Students take health challenge seriously

Top Stories

Students take health challenge seriously

Abdulla Mohammed, 11, and Mohammed Salem, 10, learned the bad effects of unhealthy foods from their school. And both vowed that they would reduce their junk food intake and are now eating more vegetables and fruits.


Olivia Olarte-Ulherr

  • Follow us on
  • google-news
  • whatsapp
  • telegram

Published: Fri 8 Jun 2012, 9:04 AM

Last updated: Tue 7 Apr 2015, 11:54 AM

“These are not healthy — Pepsi, chocolates, lollipops, and potato chips. And these are the healthy ones — fruits, vegetables and fish,” Abdulla said pointing to their poster at an exhibition, which displayed the food items in separate columns.

“We need to eat these (healthy foods) to keep our health,” Mohammed stated.

“Healthy foods will decrease obesity, help in keeping a healthy lifestyle, healthy teeth and bones,” the boys from Al Mostaqbal School said. Their school was one of the 34 that participated at this year’s ‘Abu Dhabi Schools for Health Challenge’, a school-based programme that promotes healthy student lifestyle and healthy school environment.

The concept of promoting health at schools was adopted by the Abu Dhabi Education Council (Adec) and the Health Authority – Abu Dhabi (HAAD) from the World Health Organisation (WHO) as an effective tool in health promotion which, in turn, boosts overall learning. This concept is widely implemented in schools around the world.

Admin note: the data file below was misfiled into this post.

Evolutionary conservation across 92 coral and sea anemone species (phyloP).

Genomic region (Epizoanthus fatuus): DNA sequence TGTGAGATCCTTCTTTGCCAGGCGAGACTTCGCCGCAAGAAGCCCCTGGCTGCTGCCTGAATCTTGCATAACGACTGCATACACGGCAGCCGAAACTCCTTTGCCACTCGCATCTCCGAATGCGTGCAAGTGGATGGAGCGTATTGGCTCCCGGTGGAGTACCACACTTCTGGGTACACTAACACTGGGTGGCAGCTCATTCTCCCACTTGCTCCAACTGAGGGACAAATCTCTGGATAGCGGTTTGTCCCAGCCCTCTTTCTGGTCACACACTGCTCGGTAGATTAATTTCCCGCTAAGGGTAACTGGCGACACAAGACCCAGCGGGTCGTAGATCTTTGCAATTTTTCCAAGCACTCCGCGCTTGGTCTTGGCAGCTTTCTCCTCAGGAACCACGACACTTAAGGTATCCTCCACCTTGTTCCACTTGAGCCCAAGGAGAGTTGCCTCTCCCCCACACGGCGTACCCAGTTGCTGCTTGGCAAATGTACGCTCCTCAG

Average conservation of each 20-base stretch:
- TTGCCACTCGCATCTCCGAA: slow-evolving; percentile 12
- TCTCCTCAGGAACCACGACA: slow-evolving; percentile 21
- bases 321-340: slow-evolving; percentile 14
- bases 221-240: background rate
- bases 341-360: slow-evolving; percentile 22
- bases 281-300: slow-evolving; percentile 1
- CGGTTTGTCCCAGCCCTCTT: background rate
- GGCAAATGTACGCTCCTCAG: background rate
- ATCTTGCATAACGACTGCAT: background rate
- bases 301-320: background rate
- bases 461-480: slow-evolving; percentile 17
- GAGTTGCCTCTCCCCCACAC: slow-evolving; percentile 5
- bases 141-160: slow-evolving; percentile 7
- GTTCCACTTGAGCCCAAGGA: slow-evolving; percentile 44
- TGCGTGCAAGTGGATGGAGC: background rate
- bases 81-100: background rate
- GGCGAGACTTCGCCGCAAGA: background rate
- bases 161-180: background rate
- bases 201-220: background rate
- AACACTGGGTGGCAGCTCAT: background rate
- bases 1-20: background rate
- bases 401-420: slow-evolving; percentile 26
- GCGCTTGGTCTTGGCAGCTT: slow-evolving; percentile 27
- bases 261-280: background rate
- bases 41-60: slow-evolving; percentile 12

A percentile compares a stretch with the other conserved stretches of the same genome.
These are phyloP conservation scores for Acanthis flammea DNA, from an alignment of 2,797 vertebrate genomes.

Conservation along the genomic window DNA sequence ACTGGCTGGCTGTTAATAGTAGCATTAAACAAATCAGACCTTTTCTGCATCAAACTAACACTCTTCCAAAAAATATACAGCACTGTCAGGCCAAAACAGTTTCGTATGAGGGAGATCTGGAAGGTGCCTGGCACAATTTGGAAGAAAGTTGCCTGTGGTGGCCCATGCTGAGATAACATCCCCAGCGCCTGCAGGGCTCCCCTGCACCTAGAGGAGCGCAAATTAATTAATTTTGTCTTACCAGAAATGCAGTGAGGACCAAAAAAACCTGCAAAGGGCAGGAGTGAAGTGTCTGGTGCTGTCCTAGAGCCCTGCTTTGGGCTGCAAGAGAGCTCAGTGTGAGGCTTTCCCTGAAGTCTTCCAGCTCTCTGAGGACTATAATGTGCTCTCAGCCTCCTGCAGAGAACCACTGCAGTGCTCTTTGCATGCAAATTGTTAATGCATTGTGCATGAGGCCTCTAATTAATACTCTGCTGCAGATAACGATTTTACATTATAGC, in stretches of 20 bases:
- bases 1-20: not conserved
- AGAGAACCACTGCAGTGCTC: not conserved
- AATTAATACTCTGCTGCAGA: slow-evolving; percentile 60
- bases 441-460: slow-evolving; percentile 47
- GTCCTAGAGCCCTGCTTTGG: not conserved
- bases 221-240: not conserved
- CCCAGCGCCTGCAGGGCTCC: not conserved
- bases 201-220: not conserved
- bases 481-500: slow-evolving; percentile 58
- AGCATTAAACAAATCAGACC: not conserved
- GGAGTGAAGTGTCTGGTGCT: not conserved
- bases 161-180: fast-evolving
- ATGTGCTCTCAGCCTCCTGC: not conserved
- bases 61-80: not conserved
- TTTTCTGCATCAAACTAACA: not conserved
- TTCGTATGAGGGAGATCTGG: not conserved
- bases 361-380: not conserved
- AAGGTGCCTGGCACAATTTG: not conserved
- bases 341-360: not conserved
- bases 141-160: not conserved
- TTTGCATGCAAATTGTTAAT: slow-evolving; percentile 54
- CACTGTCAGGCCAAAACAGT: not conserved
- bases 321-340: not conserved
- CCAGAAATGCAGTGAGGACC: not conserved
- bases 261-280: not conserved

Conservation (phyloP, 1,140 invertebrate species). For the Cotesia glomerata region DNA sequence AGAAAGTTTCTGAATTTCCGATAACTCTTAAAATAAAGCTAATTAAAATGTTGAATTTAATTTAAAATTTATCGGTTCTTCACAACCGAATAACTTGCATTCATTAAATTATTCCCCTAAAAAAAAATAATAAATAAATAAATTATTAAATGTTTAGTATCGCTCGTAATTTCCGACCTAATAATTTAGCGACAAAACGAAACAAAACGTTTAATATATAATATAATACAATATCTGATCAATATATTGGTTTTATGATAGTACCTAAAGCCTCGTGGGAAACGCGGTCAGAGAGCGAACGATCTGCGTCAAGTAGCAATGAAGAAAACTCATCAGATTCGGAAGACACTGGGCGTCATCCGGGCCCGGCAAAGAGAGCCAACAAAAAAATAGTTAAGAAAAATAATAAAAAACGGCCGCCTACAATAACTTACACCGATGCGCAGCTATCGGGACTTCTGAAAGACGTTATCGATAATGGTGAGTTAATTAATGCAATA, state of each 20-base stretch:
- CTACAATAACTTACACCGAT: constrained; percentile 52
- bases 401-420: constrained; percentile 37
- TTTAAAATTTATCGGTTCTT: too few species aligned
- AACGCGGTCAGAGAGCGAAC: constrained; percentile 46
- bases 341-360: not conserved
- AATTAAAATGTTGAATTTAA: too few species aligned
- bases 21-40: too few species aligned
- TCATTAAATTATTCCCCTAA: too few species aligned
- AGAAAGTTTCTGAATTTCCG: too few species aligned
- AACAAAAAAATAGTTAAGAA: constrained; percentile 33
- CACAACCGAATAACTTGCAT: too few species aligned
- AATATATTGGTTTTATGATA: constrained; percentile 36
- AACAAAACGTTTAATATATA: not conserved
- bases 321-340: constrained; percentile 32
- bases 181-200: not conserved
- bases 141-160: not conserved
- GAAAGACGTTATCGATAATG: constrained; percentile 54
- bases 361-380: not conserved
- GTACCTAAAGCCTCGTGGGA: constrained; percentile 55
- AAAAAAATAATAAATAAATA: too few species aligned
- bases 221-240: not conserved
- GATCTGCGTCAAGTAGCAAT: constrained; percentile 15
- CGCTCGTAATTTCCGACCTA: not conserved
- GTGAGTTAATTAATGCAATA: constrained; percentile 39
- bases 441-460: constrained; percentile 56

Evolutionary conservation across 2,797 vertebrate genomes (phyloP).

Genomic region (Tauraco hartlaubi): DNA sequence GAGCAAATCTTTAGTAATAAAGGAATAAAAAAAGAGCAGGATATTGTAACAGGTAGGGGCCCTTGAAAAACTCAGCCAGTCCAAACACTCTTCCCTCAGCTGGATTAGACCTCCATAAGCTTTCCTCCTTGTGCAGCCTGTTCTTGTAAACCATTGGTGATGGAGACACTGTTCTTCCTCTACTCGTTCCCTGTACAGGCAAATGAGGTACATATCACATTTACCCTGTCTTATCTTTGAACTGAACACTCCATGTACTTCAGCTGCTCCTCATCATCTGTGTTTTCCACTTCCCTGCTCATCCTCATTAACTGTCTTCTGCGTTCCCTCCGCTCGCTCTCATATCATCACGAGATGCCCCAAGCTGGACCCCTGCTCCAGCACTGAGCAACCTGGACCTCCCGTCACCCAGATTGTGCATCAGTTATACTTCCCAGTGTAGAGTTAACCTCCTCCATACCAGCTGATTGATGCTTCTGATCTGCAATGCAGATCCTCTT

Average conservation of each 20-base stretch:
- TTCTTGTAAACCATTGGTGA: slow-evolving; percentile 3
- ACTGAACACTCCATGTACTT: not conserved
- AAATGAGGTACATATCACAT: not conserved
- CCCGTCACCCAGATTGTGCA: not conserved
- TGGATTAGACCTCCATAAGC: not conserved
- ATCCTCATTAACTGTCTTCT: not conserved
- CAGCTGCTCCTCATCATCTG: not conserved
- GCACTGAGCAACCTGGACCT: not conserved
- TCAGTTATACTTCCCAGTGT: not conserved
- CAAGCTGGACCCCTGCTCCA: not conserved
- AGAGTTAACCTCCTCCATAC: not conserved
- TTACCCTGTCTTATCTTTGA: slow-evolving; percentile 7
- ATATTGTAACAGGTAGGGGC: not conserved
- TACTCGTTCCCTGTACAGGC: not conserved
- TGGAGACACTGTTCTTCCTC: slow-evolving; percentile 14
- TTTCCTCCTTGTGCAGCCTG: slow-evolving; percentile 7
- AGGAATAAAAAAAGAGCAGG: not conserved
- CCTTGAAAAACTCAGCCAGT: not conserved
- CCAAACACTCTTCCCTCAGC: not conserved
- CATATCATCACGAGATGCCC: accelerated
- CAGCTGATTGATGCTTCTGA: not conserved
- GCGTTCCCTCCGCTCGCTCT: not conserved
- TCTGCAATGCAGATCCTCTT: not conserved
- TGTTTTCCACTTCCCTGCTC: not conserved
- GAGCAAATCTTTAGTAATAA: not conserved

The challenge, which was initiated in January 2012, has urged public schools in the emirate to come up with ideas, plans and comprehensive health programmes at schools that include parents, students, school staff and the immediate community.

Thirty-four schools — 19 in Abu Dhabi, nine in the Eastern Region and six in Al Gharbia — participated in the challenge.

At the awarding ceremony on Tuesday night, the schools that rose to the challenge were awarded bronze, silver and gold status for their success in promoting the overall health and well-being of their students and the local community.

“We strongly believe that health promotion initiatives are best planned and conducted at the school level. Research has shown that the whole school approach… on which the challenge is based is effective in improving health, ranging from physical activities and healthy eating to emotional health,” said Dr Omniyat Al Hajri, Director of Public Health and Policy at the HAAD.

With eight hours spent by children each day at schools, the school was deemed to be the main body to teach and build a healthy community. “Teaching this young generation a healthy lifestyle would guarantee good health,” Dr Al Hajri stated, adding that parents also have an important role in building a healthy society.

The criteria for the Schools for Health Challenge include health and physical education, nutrition services, healthy school environment, providing access to counselling and psychological services, implementing extracurricular health promoting policies and practices, and striving to involve the family and the community.

More news from